Therefore when we pray to God for our loved ones and dear friends, first we give testimony of our love and concern for them. Prayer reveals that we understand we have limitations. And lastly, prayer shows we believe in a God who can do all things and especially the things we cannot.

When we pray out loud we reveal what is our understanding of God and what we believe is his will for our lives. Oftentimes, I am asked to pray for others, before meals, at the closing of meetings and gatherings, etc. There are also times when I am not asked to pray, I listen to how others pray. I have not told you this before, but every time I call Estella and at the closing of my phone call, I offer to pray with her. But after I finished praying with her, she always offers to pray for me, my family, and the church. And most often, when she is praying, I only listen to her prayers, affirming her words with “Amen,” and “Yes Lord.” And this morning, I want to invite you to eavesdrop on Paul’s prayer.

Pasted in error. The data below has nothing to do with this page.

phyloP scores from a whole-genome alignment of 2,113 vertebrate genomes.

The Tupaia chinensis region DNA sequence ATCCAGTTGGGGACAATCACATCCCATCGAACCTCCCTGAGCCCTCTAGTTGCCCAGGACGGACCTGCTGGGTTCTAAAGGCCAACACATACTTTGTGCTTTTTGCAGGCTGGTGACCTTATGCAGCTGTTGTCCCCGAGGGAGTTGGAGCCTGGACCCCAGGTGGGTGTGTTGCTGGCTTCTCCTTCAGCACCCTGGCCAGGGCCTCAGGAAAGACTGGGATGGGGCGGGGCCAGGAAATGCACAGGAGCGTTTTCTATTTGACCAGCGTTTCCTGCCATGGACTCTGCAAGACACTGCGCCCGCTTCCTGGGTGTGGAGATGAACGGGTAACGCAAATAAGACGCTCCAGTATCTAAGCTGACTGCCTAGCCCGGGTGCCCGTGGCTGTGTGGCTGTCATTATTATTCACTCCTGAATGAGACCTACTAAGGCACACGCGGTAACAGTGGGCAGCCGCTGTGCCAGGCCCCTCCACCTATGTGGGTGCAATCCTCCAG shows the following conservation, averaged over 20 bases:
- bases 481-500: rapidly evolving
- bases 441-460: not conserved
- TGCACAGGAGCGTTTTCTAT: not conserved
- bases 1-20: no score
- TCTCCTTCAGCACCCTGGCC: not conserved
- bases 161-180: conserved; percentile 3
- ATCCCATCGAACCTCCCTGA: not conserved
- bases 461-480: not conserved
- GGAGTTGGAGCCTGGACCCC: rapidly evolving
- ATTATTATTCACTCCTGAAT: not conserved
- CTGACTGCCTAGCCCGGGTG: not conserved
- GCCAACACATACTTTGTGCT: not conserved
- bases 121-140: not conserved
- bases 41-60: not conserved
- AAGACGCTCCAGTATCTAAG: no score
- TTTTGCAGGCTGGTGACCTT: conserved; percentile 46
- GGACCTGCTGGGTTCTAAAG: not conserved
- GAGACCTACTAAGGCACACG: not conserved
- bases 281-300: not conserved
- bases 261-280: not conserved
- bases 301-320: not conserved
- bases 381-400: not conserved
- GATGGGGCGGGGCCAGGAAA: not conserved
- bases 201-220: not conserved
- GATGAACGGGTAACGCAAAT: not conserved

Paul’s Prayer in Ephesians 3:14-21

14 For this reason I kneel before the Father, 15 from whom every family in heaven and on earth derives its name. 16 I pray that out of his glorious riches he may strengthen you with power through his Spirit in your inner being, 17 so that Christ may dwell in your hearts through faith. And I pray that you, being rooted and established in love, 18 may have power, together with all the Lord’s holy people, to grasp how wide and long and high and deep is the love of Christ, 19 and to know this love that surpasses knowledge—that you may be filled to the measure of all the fullness of God.